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Mine was the murder: it was mine alone;
With an imperfect hand, and trembling heart,
Yet tell me, frighted Reason! what is Death?
Cure of the miser's wish, and coward's fear, Diath only Mews us, what we knew was near. With courage therefore view : :le pointed hour; Dread not death's anger; but expect his power; Nor nature's law with fruitless forrow mourn; But die, O mortal man! for thou wast born.
Cautious through doubt; by want of courage, wise, To fuch advice the reasoner ftill replies.
Yet measuring all the long continued space,
soul Join’d to my body swell’d the womb; I was, (At least I think fo) nothing; must I pass Again to nothing, when this vital breath Ceasing, consigns me o'er, to rest, and death? Must the whole man, amazing thought! - return To the cold marble, or contracted urn? And never shall those particles agree, That were in life this individual He?. But fever'd, must they join the general mass Through other forms, and shapes ordain’d to pass; Nor thought nor image kept of what he was? Does the great word that gave him sense, ordain, That life shall never wake that sense again? And will no power his sinking spirits save From the dark caves of death and chambers of the grave
Each evening I behold the setting fun With down-ward speed into the ocean run: Yet the same light (pass but some fleeting hours.) Exerts his vigor, and renews his powers ; Starts the bright race again: his constant flame Rises and sets, returning still the same. I mark the various fury of the winds; These neither seasons guide, nor order binds: They now dilate, and now contract their force: Various their speed, but endless is their course. From his first fountain and beginning ouze, Down to the sea each brook and torrent flows: Tho' sundry drops or leave, or swell the stream; The whole still runs, with equal pace, the same. Still other waves supply the rising urns; And the eternal food no want of water mourns.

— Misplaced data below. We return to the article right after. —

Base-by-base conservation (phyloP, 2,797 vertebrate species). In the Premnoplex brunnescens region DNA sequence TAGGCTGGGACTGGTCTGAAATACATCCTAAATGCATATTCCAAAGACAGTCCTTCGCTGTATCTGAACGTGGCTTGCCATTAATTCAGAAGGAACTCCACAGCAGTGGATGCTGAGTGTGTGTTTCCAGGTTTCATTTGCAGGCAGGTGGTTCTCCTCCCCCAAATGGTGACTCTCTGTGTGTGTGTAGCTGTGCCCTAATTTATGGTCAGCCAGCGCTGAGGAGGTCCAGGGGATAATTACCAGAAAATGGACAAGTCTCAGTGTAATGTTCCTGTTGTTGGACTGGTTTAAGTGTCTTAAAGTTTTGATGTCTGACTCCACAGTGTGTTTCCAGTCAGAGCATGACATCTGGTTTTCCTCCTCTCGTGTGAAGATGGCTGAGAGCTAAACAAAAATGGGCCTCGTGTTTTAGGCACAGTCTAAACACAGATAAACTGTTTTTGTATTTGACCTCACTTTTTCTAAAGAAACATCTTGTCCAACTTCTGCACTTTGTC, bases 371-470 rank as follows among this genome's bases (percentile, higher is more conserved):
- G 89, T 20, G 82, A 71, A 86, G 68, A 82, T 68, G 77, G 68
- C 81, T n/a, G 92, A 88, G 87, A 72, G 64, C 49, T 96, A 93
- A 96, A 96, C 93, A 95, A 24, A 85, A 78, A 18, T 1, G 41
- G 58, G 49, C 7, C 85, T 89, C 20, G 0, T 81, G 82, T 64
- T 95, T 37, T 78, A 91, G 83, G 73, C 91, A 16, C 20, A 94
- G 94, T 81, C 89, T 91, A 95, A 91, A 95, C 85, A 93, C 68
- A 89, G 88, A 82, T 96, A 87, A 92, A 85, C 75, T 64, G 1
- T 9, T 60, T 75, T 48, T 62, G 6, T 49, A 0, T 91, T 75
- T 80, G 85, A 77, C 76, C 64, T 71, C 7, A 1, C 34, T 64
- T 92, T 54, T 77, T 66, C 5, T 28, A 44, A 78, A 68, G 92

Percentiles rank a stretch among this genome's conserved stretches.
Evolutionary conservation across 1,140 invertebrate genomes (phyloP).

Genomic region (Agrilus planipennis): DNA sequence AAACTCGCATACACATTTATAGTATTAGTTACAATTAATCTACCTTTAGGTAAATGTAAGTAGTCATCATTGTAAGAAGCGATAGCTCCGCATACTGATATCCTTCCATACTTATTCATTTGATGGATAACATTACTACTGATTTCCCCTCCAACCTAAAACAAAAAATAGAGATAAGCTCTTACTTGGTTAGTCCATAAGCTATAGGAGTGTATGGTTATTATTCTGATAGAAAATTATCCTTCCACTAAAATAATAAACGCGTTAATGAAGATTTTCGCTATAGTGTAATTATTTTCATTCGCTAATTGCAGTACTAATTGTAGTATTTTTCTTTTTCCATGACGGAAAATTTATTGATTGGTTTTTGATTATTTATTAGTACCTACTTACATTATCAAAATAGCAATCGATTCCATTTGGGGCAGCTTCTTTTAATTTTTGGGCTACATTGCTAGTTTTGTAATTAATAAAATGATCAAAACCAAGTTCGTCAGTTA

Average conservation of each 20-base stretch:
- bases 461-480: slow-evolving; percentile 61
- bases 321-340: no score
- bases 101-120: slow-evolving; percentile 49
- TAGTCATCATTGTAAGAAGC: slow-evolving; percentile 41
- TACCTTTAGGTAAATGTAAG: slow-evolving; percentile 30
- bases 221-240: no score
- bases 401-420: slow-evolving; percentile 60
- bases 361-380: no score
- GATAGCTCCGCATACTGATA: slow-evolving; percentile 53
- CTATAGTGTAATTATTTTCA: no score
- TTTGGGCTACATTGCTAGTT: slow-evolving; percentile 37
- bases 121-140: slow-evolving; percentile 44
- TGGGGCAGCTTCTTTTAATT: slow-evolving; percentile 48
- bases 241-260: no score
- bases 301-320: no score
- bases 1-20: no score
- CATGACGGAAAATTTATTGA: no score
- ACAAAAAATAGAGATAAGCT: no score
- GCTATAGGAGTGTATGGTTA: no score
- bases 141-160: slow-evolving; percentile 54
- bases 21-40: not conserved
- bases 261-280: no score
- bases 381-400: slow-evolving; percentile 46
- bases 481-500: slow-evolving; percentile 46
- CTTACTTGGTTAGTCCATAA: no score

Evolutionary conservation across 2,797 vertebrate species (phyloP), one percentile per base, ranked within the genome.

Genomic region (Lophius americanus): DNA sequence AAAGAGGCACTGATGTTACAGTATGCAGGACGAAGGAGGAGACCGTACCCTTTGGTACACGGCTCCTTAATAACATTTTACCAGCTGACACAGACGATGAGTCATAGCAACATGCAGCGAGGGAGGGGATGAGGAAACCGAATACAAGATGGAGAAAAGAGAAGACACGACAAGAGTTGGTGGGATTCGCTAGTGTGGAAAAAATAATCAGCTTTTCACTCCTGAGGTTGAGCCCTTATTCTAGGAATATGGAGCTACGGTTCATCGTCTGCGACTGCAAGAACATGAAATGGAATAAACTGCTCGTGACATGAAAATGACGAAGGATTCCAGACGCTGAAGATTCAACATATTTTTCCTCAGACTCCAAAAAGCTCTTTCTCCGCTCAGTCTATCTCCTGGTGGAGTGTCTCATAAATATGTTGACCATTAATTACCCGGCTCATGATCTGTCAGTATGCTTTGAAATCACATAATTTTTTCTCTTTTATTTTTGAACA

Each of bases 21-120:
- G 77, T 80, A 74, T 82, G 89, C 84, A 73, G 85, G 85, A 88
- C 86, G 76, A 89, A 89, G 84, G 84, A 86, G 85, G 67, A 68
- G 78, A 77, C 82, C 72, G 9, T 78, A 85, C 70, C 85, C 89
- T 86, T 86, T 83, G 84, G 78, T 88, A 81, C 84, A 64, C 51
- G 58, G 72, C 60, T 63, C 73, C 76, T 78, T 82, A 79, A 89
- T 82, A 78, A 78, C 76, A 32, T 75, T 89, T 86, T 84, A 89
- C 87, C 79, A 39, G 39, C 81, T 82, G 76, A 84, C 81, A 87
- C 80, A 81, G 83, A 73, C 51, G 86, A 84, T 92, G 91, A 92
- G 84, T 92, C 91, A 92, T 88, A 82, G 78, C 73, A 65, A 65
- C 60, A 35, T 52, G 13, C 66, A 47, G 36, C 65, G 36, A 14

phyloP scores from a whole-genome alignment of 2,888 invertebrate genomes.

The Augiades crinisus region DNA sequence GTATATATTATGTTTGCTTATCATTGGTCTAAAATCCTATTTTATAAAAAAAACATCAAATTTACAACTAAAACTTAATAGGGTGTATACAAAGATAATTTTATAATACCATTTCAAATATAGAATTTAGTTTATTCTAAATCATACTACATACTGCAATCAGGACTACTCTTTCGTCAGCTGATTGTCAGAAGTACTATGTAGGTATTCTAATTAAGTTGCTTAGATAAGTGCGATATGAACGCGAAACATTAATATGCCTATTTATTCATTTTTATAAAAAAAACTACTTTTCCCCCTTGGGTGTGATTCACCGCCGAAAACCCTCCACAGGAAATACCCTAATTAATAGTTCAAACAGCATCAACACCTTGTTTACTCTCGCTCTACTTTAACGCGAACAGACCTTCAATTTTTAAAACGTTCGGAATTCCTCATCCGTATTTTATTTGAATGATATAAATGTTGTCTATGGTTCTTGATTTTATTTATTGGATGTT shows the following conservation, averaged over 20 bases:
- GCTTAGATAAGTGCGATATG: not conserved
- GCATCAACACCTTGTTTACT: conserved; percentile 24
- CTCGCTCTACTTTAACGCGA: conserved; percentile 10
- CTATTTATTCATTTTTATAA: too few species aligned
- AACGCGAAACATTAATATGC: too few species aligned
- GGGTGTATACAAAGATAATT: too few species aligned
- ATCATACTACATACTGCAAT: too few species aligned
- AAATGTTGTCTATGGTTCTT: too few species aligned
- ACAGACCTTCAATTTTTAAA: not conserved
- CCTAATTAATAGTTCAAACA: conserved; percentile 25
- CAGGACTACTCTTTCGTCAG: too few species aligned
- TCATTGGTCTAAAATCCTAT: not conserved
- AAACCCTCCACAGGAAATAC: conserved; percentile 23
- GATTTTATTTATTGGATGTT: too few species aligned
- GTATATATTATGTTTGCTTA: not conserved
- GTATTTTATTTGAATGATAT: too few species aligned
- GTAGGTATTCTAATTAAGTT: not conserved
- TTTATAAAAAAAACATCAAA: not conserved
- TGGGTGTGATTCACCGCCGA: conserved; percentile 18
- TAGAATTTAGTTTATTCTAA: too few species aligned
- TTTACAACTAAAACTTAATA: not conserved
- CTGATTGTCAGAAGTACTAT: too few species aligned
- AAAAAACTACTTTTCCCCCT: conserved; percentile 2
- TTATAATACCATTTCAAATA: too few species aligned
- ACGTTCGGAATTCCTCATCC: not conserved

Why then must man obey the sad decree, Which subjects neither fun, nor wind, nor sea ?
A flower, that does with opening morn arise, And flourishing the day, at evening dies; A winged eastern blast, juft skimming o'er The ocean's brow, and finking on the shore; A fire, whose flames through crackling ftubble fly A meteor shooting from the summer sky; A bowl a-down the bending mountain rollid; A bubble breaking, and a fable told; A noon-tide shadow, and a midnight dream; Are emblems, which with semblance apt proclaim Our earthly course: but, O my soul! so fast Muft Life run off: and Death for ever
This dark opinion, sure, is too confin'd,
relicks second birth receive?
Amid two seas on one small point of land
Losing the present in this dubious haste;
These cruel doubts contending in my breast,
That power superior then, which rules our mind, Is his decree by human prayer
inclin'd Will he for sacrifice our sorrows ease? And can our tears reverse his firm decrees? Then let religion aid, where reason fails: Throw loads of incense in, to turn the scales ; And let the filent fanctuary show, What from the babbling schools we may not know, How man may hun, or bear his destin'd
part of What shall amend, or what abfolve our fate ? Anxious wę hover in a mediate state,